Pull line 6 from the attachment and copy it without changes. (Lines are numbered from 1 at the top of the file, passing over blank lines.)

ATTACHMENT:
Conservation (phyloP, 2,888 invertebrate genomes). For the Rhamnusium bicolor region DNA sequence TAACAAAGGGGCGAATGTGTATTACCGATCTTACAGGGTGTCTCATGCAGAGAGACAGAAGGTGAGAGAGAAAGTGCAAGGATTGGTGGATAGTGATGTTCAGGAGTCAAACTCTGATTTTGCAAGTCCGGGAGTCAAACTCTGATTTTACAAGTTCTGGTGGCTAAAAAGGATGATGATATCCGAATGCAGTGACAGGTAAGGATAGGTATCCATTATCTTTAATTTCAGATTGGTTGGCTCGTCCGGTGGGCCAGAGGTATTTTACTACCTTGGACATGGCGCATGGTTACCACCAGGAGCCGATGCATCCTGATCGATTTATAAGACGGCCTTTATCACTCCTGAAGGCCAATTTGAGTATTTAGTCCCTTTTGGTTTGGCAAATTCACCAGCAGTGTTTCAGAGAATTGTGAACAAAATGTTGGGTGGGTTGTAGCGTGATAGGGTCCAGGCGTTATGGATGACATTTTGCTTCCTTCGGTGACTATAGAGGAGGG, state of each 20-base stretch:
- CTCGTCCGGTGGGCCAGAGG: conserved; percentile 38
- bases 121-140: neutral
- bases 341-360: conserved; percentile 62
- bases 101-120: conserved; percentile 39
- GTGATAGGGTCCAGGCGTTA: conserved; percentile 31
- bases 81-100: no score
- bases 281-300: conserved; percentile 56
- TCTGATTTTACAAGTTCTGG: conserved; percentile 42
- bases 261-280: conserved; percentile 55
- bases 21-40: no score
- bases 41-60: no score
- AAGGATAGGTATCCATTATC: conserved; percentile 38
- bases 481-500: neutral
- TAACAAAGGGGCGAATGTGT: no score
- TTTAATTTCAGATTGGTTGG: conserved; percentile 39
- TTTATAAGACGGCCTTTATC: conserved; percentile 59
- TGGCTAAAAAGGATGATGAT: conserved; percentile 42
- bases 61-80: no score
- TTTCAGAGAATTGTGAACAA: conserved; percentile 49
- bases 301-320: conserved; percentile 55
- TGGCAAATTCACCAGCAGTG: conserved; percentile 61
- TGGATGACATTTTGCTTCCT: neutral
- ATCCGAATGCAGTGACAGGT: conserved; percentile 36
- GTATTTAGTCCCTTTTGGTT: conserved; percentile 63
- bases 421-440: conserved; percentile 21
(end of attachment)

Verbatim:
- GTGATAGGGTCCAGGCGTTA: conserved; percentile 31